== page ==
Research

  

My research is concerned with living standards measurement, based upon the construction and analysis of micro-datasets from the nineteenth and twentieth centuries.

Current Research:

I am currently Principal Investigator on a £1.15m ESRC project on Global Income Inequality, c.1880-1960 (with Prof Andrew Newell, Co-I). ESRC Global Inequality Project

This project commenced in February 2014 and will use the results of household expenditure surveys to calculate new estimates of global income inequality between 1880 and 1960. There have been no previous attempts to estimate global inequality for this period using household survey evidence, possibly because the extent of recoverable household expenditure survey evidence has not been fully appreciated. Our investigations have located a vast cache of household expenditure surveys for the period. Thus far, around 800 household surveys from around the world have been identified - each carried out between the 1880s and 1960 - of which around half are of sufficient scope to be potentially useful for the investigation of inequality. The geographical spread of these surveys is truly global: 71 from western Europe; 10 from eastern Europe; 53 from South and Central America; 37 from Africa and the Caribbean; 88 from Asia; seven from the Middle East, 110 from North America and five from Australia and Polynesia.We will extract the reported demographic and expenditure data by income group from these reports and use them to estimate parameters of the income distribution. Using these estimates, they will investigate the changing nature of inequality within a number of key nation states and ultimately also estimate the time path and geography of global inequality between1880 and 1960. We will then use these data to estimate other indicators of living conditions, which may provide further insights into the impact of industrialisation on inequality.The project also has a significant knowledge exchange component. In partnership with The National Archives Education Department, the Sussex team will run a teacher-scholar programme for secondary school history teachers.  Teachers will use project and TNA resources to produce lesson plans for global history topics.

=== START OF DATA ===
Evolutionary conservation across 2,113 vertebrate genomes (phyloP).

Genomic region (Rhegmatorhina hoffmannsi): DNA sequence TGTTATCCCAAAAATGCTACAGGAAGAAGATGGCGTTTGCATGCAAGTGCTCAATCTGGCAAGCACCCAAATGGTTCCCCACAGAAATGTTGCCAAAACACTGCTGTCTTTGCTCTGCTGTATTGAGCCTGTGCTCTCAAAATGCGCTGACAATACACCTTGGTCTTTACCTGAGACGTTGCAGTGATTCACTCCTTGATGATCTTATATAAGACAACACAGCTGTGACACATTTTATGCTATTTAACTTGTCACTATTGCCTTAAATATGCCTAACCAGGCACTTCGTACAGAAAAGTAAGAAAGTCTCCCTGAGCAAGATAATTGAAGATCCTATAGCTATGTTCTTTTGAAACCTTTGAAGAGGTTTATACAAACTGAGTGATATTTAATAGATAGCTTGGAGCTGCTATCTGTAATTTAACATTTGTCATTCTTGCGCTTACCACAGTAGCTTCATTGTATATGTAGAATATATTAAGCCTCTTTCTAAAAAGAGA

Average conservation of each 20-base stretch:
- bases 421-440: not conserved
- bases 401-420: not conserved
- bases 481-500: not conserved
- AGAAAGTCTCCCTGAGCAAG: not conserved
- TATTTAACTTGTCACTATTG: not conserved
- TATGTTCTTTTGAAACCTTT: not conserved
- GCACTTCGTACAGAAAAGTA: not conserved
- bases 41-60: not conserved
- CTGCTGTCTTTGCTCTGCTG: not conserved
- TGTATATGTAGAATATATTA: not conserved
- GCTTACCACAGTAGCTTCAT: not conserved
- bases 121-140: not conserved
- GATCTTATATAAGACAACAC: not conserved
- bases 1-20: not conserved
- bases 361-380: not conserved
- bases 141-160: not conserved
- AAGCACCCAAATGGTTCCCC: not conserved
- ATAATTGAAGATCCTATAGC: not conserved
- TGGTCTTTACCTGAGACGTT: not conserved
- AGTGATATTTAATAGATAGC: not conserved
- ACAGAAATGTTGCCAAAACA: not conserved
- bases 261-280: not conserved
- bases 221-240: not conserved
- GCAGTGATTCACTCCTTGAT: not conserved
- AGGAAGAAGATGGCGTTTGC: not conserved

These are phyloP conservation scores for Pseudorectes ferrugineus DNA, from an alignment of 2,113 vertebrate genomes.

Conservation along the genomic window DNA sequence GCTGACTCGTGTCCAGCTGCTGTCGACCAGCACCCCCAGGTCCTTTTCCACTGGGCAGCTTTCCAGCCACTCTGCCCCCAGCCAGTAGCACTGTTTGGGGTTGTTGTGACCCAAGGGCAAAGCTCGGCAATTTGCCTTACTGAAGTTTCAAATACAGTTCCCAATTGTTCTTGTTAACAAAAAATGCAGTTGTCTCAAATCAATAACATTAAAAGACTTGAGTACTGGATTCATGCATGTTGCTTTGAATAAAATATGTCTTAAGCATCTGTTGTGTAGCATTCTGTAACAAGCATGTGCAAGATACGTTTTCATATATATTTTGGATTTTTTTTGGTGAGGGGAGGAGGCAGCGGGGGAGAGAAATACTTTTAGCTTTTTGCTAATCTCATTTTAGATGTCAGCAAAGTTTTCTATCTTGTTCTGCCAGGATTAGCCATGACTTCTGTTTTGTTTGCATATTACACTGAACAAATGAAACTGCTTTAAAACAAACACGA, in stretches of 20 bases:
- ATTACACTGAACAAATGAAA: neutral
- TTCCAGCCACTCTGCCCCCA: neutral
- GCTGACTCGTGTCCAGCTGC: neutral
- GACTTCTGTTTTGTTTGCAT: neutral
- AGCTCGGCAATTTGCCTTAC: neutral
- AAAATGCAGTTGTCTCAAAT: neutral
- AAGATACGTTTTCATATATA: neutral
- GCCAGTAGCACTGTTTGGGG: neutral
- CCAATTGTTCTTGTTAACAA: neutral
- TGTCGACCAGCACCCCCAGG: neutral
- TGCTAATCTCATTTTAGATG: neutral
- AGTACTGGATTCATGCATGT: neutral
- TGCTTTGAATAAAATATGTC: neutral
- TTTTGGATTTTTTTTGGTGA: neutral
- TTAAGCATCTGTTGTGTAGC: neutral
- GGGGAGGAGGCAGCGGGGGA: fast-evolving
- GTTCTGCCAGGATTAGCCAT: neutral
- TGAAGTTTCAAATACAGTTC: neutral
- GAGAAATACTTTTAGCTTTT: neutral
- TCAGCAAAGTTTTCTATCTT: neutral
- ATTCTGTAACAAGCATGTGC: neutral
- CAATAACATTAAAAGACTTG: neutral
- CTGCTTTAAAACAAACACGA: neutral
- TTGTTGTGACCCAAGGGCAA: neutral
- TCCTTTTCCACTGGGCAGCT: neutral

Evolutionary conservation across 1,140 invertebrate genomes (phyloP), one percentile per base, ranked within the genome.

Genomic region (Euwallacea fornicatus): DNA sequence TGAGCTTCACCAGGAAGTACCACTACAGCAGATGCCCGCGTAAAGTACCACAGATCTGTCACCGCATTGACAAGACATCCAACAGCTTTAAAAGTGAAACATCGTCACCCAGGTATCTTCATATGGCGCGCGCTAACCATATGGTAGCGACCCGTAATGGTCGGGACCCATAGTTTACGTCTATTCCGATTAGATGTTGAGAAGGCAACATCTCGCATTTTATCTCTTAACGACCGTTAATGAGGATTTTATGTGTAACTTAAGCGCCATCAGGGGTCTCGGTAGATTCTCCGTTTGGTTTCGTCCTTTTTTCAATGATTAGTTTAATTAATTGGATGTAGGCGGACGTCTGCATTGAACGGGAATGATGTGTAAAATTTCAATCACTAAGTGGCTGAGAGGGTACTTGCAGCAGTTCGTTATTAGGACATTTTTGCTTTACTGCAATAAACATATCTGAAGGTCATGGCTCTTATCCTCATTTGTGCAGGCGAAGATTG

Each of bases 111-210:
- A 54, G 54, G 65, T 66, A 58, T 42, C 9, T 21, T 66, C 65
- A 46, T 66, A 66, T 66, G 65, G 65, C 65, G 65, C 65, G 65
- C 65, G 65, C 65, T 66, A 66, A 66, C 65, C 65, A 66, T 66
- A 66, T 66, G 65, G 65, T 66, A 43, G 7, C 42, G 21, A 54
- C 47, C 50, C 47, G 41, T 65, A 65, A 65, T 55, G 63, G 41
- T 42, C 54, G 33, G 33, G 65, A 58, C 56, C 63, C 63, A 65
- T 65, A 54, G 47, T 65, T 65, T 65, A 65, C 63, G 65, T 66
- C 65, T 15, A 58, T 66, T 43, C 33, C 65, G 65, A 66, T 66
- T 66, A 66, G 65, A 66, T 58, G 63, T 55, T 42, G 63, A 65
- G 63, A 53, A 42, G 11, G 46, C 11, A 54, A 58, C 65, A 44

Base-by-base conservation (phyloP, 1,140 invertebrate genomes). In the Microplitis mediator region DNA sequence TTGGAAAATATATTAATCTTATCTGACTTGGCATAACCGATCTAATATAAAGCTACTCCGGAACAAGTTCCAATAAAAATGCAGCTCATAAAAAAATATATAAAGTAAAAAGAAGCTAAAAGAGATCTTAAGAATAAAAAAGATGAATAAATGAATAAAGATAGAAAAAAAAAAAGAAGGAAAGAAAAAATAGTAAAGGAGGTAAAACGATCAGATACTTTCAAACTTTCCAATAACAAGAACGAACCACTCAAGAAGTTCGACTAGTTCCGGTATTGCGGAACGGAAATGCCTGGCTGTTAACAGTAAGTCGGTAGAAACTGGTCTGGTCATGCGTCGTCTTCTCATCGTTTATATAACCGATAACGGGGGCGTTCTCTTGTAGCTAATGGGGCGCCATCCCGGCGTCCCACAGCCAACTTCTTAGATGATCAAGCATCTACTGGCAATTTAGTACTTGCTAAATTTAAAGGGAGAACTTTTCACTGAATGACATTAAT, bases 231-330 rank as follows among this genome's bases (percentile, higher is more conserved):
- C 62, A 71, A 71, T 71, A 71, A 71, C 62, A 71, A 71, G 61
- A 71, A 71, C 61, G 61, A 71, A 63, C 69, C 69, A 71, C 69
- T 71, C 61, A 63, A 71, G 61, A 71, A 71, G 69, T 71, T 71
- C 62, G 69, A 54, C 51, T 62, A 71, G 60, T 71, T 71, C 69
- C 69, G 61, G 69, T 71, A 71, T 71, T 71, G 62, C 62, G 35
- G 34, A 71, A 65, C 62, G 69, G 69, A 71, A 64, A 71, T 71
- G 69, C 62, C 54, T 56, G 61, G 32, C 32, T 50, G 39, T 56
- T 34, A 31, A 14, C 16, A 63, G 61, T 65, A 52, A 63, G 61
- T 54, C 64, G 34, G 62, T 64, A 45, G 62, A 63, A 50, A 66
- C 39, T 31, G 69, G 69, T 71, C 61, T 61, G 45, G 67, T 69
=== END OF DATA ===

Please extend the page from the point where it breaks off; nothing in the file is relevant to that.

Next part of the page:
Previous Research:

From 2010-2013 I was Principal Investigator on a £1.14m ESRC project on The Living Standards of Working Households in Britain, 1904-1960 (with Prof. Andrew Newell, Co-Investigator). The major objective of The British Living Standards Project (http://www.sussex.ac.uk/britishlivingstandards/) was the extraction and analysis of data from the surviving British household expenditure returns carried out by the Board of Trade and Ministry of Labour in 1904, 1937/8 and 1953/4. The 1953/4 household expenditure survey is the largest and most complex of British household surveys (12,900 households). It was carried out at an important point near the beginning of the post-Second World War period, when wartime rationing and controls were coming to an end, but before the affluence of the Golden Age had been widely distributed. Thus the 1953/4 survey acts as a natural benchmark for comparison with earlier and later investigations. It is unique among British household expenditure surveys because it separately records the expenditures of individuals within the household.  Abel-Smith and Townsend used a 25 percent sample of the lowest per capita income groups from this survey for their The Poor and the Poorest (1965), which was hugely influential in setting the social policy agenda of the 1960s. These data have a number of other important long-term potential uses for social research, either as a stand-alone resource or in conjunction with the post-1960 Family Expenditure Survey records.  Outputs for this project can be found here:

 ESRC British Living Standards Project outputs

Part of the work for the British Living Standards Project involved examining changes in food consumption and nutrition during the first half of the twentieth century. Andrew Newell and I have produced estimates of working-class food consumption and nutritional attainment for the period before the Second World War. Recently. Sara Horrell (Cambridge University) and I have examined the nutrition of agricultural labourers' households during the industrial revolution.  We concluded that this important element of household welfare showed no discernible improvement between 1787-96 and 1835-46, thus endorsing pessimistic views of living standards improvements over the first four decades of the nineteenth century 

I am also involved in a research project with Prof. Claire Langhamer (Sussex) on happiness and economic well-being in 1930s Britain, based on the analysis of a Mass-Observation study carried out in 1938.  This inquiry asked respondents to define what happiness meant to them. This was followed-up with a questionnaire that asked individuals to provide details of their occupation, employment status, age and gender, and then to rank order eight factors making for happiness. The survey of 223 individuals was carried out at an important point during the interwar years, when fears of war were growing and unemployment remained stubbornly high.